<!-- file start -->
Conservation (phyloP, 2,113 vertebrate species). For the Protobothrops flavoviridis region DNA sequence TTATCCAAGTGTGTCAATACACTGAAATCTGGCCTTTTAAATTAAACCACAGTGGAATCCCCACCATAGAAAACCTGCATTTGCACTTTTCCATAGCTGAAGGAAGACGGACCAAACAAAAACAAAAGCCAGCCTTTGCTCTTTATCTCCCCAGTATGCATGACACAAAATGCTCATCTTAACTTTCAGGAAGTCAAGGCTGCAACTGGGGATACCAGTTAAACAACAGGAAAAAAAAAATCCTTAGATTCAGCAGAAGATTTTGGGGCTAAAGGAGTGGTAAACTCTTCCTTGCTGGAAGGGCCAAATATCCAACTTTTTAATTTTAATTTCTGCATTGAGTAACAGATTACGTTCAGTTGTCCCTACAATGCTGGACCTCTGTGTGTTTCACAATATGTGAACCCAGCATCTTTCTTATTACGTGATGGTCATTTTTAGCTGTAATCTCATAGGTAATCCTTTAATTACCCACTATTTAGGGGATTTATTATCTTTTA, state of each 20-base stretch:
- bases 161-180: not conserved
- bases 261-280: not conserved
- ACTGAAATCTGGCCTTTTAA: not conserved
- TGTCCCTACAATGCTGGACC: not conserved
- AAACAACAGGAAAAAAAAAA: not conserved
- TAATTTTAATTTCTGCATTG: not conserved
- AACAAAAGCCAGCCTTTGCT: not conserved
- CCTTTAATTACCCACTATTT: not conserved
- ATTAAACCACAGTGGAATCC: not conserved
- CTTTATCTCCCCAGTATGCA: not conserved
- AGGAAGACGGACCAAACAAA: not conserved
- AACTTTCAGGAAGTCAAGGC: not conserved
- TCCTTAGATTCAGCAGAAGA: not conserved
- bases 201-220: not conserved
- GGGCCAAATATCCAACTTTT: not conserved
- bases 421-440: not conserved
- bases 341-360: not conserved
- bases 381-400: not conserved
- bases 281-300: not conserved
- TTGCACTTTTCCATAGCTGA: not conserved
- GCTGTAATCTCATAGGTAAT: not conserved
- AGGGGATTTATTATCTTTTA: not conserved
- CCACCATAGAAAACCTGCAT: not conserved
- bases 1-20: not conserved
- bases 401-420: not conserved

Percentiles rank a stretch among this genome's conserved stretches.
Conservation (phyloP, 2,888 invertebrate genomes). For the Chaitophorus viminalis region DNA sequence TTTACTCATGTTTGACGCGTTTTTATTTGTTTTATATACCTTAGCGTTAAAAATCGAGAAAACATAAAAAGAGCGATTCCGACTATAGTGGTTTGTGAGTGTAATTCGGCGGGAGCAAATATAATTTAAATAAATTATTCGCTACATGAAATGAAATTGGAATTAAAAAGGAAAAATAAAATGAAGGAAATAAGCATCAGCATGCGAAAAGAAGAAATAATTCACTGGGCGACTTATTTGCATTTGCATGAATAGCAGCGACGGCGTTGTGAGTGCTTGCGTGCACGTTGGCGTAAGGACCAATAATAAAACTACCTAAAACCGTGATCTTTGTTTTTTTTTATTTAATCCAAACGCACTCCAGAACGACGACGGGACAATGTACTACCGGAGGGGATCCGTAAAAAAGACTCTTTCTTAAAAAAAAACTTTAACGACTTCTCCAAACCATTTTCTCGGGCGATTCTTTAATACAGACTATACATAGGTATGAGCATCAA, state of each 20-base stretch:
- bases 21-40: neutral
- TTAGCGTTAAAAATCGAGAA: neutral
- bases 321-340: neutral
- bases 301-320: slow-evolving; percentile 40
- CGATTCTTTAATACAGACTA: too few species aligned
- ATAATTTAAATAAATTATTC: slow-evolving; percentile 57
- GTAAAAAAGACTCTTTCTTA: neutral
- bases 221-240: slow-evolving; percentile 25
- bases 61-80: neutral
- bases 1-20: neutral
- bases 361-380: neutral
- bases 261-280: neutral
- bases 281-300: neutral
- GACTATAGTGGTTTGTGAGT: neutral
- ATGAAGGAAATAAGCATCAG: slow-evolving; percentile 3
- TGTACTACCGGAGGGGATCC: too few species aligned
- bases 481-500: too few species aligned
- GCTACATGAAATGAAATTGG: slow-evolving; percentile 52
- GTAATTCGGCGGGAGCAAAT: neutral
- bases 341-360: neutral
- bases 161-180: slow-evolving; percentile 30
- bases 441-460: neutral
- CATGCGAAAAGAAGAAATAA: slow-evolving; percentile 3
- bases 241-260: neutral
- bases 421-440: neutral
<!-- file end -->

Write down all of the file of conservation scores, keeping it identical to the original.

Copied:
Conservation (phyloP, 2,113 vertebrate species). For the Protobothrops flavoviridis region DNA sequence TTATCCAAGTGTGTCAATACACTGAAATCTGGCCTTTTAAATTAAACCACAGTGGAATCCCCACCATAGAAAACCTGCATTTGCACTTTTCCATAGCTGAAGGAAGACGGACCAAACAAAAACAAAAGCCAGCCTTTGCTCTTTATCTCCCCAGTATGCATGACACAAAATGCTCATCTTAACTTTCAGGAAGTCAAGGCTGCAACTGGGGATACCAGTTAAACAACAGGAAAAAAAAAATCCTTAGATTCAGCAGAAGATTTTGGGGCTAAAGGAGTGGTAAACTCTTCCTTGCTGGAAGGGCCAAATATCCAACTTTTTAATTTTAATTTCTGCATTGAGTAACAGATTACGTTCAGTTGTCCCTACAATGCTGGACCTCTGTGTGTTTCACAATATGTGAACCCAGCATCTTTCTTATTACGTGATGGTCATTTTTAGCTGTAATCTCATAGGTAATCCTTTAATTACCCACTATTTAGGGGATTTATTATCTTTTA, state of each 20-base stretch:
- bases 161-180: not conserved
- bases 261-280: not conserved
- ACTGAAATCTGGCCTTTTAA: not conserved
- TGTCCCTACAATGCTGGACC: not conserved
- AAACAACAGGAAAAAAAAAA: not conserved
- TAATTTTAATTTCTGCATTG: not conserved
- AACAAAAGCCAGCCTTTGCT: not conserved
- CCTTTAATTACCCACTATTT: not conserved
- ATTAAACCACAGTGGAATCC: not conserved
- CTTTATCTCCCCAGTATGCA: not conserved
- AGGAAGACGGACCAAACAAA: not conserved
- AACTTTCAGGAAGTCAAGGC: not conserved
- TCCTTAGATTCAGCAGAAGA: not conserved
- bases 201-220: not conserved
- GGGCCAAATATCCAACTTTT: not conserved
- bases 421-440: not conserved
- bases 341-360: not conserved
- bases 381-400: not conserved
- bases 281-300: not conserved
- TTGCACTTTTCCATAGCTGA: not conserved
- GCTGTAATCTCATAGGTAAT: not conserved
- AGGGGATTTATTATCTTTTA: not conserved
- CCACCATAGAAAACCTGCAT: not conserved
- bases 1-20: not conserved
- bases 401-420: not conserved

Percentiles rank a stretch among this genome's conserved stretches.
Conservation (phyloP, 2,888 invertebrate genomes). For the Chaitophorus viminalis region DNA sequence TTTACTCATGTTTGACGCGTTTTTATTTGTTTTATATACCTTAGCGTTAAAAATCGAGAAAACATAAAAAGAGCGATTCCGACTATAGTGGTTTGTGAGTGTAATTCGGCGGGAGCAAATATAATTTAAATAAATTATTCGCTACATGAAATGAAATTGGAATTAAAAAGGAAAAATAAAATGAAGGAAATAAGCATCAGCATGCGAAAAGAAGAAATAATTCACTGGGCGACTTATTTGCATTTGCATGAATAGCAGCGACGGCGTTGTGAGTGCTTGCGTGCACGTTGGCGTAAGGACCAATAATAAAACTACCTAAAACCGTGATCTTTGTTTTTTTTTATTTAATCCAAACGCACTCCAGAACGACGACGGGACAATGTACTACCGGAGGGGATCCGTAAAAAAGACTCTTTCTTAAAAAAAAACTTTAACGACTTCTCCAAACCATTTTCTCGGGCGATTCTTTAATACAGACTATACATAGGTATGAGCATCAA, state of each 20-base stretch:
- bases 21-40: neutral
- TTAGCGTTAAAAATCGAGAA: neutral
- bases 321-340: neutral
- bases 301-320: slow-evolving; percentile 40
- CGATTCTTTAATACAGACTA: too few species aligned
- ATAATTTAAATAAATTATTC: slow-evolving; percentile 57
- GTAAAAAAGACTCTTTCTTA: neutral
- bases 221-240: slow-evolving; percentile 25
- bases 61-80: neutral
- bases 1-20: neutral
- bases 361-380: neutral
- bases 261-280: neutral
- bases 281-300: neutral
- GACTATAGTGGTTTGTGAGT: neutral
- ATGAAGGAAATAAGCATCAG: slow-evolving; percentile 3
- TGTACTACCGGAGGGGATCC: too few species aligned
- bases 481-500: too few species aligned
- GCTACATGAAATGAAATTGG: slow-evolving; percentile 52
- GTAATTCGGCGGGAGCAAAT: neutral
- bases 341-360: neutral
- bases 161-180: slow-evolving; percentile 30
- bases 441-460: neutral
- CATGCGAAAAGAAGAAATAA: slow-evolving; percentile 3
- bases 241-260: neutral
- bases 421-440: neutral